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The European Space Agency's third Automated Transfer Vehicle, the Edoardo Amaldi, sped toward a March 28 rendezvous and docking with the International Space Station, hours after a March 23rd lift off atop an Ariane 5 rocket from the European Spaceport in Kourou, French Guiana.The cargo craft carries 14,450 pounds of fuel and other supplies.The unpiloted supply ship is to remain berthed to the aft docking port of the station's Russian segment until late August, where its thrusters will take on the reboost role for the nearly one million pound, six person orbiting science laboratory and provide propulsion for orbital debris avoidance maneuvers.The ATV-3 lifted off on March 23 at 12:34 a.m. EDT, or 1:34 a.m., at the launch site, following a trouble free countdown. The station's U. S., Russian and European crew was provided with live imagery of the lift off by NASA's Mission Control Center.Originally set for March 9, the launching was re-scheduled so that engineers could open the ATV's dry cargo compartment to re-secure internal cargo bags.The March 28 docking is scheduled for 6:32 p.m., EDT, following a series of phasing maneuvers watched over by the French control center in Toulouse. Aboard the station, European Space Agency astronaut Andre Kuipers and Russian cosmonaut Oleg Kononenko will be standing by to guide the ATV into its docking port if there is a difficulty with the automated optical guidance system.The latest ATV, named for the 20th century Italian research physicist and one of the founders of the European Organization for Nuclear Research, or CERN, carries nearly seven tons of propellant, some of which will be tranferred to the station's Russian segment. The freighter also carries compressed air and oxygen, research gear and other supplies.When it departs the station, the ATV will be filled with trash for a destructive re-entry into the Earth's atmosphere.ESA's first ATV's were successfully launched in March 2008 and February 2011.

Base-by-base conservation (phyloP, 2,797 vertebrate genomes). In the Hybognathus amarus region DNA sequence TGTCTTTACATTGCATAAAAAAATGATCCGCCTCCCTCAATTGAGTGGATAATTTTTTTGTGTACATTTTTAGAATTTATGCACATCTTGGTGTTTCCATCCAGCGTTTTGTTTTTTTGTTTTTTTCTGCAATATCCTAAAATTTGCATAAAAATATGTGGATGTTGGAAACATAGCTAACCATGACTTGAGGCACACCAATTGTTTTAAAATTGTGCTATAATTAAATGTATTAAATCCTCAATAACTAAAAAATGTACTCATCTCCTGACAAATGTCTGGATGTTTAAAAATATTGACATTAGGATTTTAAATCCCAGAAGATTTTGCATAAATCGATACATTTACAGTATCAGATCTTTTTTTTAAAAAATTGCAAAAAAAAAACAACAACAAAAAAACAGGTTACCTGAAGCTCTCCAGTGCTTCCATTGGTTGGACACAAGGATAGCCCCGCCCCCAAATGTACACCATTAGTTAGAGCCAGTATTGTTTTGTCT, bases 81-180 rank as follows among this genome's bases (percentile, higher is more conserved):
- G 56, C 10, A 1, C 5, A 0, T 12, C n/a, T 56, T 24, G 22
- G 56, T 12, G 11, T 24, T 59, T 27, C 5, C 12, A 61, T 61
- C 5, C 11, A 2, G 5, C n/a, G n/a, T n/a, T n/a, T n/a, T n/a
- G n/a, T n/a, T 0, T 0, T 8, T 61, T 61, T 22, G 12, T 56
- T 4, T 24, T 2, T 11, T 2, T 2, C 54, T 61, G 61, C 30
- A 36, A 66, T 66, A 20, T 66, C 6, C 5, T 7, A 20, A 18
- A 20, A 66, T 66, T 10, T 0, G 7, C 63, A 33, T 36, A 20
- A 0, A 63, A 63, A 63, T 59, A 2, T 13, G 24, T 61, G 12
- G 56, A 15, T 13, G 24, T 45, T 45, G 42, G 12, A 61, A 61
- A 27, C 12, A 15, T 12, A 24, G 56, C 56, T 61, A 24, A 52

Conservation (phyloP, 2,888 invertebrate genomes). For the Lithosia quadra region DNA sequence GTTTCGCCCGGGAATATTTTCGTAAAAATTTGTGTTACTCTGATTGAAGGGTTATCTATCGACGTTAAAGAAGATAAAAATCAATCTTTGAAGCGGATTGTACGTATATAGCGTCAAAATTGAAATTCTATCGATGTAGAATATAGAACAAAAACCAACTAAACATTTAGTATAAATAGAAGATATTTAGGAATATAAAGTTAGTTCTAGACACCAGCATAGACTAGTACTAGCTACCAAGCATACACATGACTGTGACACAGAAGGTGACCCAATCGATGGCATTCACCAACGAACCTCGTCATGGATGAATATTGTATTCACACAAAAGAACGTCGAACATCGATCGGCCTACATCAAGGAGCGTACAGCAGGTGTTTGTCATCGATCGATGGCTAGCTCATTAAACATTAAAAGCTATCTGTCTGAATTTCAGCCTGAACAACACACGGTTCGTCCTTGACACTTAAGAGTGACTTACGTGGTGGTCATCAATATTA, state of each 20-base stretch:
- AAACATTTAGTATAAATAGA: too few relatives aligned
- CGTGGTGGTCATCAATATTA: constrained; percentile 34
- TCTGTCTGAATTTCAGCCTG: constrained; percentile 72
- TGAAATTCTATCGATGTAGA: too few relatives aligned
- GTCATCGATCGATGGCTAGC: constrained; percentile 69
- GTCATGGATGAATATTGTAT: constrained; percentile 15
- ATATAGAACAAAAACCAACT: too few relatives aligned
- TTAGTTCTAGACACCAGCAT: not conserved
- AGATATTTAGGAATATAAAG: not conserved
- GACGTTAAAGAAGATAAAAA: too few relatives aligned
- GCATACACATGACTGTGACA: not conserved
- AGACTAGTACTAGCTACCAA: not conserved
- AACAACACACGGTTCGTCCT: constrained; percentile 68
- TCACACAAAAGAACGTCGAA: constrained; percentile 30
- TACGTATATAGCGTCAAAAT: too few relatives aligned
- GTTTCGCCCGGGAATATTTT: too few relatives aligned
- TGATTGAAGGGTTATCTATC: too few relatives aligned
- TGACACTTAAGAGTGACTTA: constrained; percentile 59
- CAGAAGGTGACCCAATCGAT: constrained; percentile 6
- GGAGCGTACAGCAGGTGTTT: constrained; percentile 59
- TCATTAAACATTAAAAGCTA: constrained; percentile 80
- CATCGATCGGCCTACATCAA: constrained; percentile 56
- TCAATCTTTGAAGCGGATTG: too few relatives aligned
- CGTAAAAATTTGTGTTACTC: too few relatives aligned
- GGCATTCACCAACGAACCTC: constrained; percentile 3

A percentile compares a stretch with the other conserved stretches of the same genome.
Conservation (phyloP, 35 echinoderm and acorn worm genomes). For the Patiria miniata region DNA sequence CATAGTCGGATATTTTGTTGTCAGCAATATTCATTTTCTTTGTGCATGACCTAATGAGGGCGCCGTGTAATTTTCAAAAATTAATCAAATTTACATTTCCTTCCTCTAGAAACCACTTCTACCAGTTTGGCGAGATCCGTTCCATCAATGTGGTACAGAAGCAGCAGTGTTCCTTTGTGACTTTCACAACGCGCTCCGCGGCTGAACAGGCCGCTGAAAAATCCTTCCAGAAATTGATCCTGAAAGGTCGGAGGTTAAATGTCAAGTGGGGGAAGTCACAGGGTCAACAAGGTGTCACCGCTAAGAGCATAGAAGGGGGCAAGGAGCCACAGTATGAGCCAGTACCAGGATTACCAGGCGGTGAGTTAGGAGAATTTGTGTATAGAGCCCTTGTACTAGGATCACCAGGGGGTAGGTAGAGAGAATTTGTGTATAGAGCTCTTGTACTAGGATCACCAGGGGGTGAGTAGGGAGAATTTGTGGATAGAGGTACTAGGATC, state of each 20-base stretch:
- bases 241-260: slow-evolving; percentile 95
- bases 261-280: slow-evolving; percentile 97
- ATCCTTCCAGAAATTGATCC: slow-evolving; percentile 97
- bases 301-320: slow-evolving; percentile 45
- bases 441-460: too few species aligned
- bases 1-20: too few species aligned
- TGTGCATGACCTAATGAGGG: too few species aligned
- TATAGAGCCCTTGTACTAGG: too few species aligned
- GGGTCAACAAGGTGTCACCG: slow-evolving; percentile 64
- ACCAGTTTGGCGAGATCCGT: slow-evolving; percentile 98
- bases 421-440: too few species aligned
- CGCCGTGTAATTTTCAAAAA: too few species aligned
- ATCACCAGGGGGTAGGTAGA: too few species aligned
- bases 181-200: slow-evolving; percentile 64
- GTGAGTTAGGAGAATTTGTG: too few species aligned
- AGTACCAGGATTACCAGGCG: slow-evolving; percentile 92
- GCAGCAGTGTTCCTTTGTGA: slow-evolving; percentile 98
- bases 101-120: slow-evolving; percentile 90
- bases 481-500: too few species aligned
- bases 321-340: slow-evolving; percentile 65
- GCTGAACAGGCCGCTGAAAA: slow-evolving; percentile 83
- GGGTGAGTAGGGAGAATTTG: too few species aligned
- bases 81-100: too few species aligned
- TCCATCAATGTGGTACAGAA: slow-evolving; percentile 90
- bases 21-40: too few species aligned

os 99, International Space Station, ESA, NASA, CSA, Roscosmos, JAXA
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